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New Educational Horizons in Contemporary Ireland

Trends and Challenges

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Edited By Thomas Grenham and Patricia Kieran

Ireland is in the grip of a postmodern cultural deconstruction on many levels. The traditional ‘grand narratives’ are increasingly viewed with suspicion and disenchantment as Ireland struggles to understand its evolving identity. There is a growing need for comprehensive interdisciplinary research that will facilitate teaching and learning in this rapidly changing cultural and societal context.
This book brings a fresh approach to Irish educational debates, in which qualified educational specialists engage collaboratively in interdisciplinary reflection on their own teaching and learning. The volume addresses a multiplicity of key issues in Irish education (with a particular focus on the primary sector), including teacher formation, curriculum development, teaching and learning methods, educational policy, philosophy, history, religious education, ethics, special needs education and transformative education. The book aims both to critique new educational policy and practice and to identify the key challenges in providing innovative, imaginative and cutting-edge teaching and learning in contemporary Irish schools.

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Thomas G. Grenham - Introduction: The Changing Face of Ireland and New Educational Horizons 1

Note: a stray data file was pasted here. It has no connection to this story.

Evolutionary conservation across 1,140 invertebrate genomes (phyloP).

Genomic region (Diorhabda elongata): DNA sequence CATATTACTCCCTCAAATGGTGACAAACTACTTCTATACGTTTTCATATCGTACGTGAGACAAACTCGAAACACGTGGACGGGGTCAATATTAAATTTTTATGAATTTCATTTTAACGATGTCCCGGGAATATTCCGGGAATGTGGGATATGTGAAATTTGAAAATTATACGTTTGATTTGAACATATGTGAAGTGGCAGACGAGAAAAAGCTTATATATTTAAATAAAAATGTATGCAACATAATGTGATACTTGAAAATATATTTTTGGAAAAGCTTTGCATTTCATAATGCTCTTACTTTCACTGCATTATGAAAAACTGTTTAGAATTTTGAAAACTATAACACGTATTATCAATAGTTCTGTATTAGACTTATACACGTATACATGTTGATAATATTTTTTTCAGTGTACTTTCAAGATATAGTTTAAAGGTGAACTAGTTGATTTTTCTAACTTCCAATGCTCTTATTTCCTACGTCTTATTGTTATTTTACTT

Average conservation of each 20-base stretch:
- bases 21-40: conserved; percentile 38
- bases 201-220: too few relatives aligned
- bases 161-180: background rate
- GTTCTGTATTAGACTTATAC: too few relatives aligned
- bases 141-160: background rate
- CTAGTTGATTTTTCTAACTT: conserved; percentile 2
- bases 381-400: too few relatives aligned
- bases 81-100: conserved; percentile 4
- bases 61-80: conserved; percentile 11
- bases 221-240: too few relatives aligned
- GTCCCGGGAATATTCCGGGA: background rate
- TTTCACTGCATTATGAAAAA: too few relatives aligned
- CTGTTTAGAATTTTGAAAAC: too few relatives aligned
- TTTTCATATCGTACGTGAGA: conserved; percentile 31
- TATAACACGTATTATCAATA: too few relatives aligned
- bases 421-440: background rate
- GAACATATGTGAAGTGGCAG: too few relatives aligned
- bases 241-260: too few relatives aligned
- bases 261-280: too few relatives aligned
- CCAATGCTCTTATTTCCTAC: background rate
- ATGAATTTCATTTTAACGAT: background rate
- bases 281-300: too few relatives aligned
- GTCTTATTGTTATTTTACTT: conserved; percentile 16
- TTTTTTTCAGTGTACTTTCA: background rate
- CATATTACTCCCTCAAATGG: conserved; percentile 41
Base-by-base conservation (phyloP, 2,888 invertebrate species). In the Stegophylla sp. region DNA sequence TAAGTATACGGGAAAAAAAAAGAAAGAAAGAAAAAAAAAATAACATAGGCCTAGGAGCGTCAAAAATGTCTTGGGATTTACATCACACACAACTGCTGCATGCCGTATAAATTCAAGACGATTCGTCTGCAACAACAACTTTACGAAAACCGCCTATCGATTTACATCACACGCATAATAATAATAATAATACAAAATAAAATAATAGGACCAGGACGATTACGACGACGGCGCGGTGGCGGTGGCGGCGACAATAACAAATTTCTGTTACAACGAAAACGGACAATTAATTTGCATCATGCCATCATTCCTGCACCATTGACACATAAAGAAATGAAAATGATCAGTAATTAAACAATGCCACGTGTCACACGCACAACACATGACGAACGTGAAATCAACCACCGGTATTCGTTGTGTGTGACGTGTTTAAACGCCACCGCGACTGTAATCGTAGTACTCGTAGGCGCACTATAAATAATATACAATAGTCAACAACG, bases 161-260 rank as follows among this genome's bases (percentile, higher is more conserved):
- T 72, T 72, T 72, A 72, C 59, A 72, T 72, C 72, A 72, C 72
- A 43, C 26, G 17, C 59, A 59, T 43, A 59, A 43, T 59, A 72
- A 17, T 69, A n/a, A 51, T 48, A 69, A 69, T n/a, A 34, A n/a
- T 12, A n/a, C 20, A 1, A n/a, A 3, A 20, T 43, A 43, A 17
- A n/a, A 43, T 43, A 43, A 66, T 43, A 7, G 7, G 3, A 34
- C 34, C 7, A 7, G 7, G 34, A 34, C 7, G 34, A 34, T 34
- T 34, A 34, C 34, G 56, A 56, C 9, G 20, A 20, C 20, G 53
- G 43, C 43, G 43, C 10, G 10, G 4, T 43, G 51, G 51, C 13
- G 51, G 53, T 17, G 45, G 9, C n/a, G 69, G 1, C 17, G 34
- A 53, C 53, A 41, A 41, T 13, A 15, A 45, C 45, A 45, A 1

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Thomas G. Grenham Introduction: The Changing Face of Ireland and New Educational Horizons Motivation Ireland as a nation-state is changing rapidly. It has always known plural- ism and diversity. In its long history it has experienced various outside inf luences such as invasions, economic trade, Christianity and colonisa- tion. In recent centuries, this plurality may not always have been very obvious to Irish people, because of a tendency to homogenise the popula- tion according to particular ‘grand’ narratives such as Catholicism, Gaelic sport, heterosexuality, gender roles, white ethnicity and so on. Cultural, religious and sexual orientation, gender and secular dif ferences were some- how coerced to melt into these recognised authoritative and organising narratives. However, in the latter half of the twentieth century and the early twenty-first century, these organising narratives have been chal- lenged. For example, in relation to moving beyond a mono perception of sexual orientation, the first same-sex civil partnerships were granted legal status in 2011. This arrangement has implications for same-sex partners being treated as equals when it comes to tax issues and the inheritance of property. In relation to gender roles, great strides were made for gender equality by the Irish Women’s Liberation Movement of the 1960s and 1970s, which still inf luences the way gender and gender roles are perceived today. The Gaelic Athletic Association (GAA) in recent years experienced change in its own perceptions of Irishness when its leaders saw fit to allow non-Gaelic sports such as soccer and rugby to be played...

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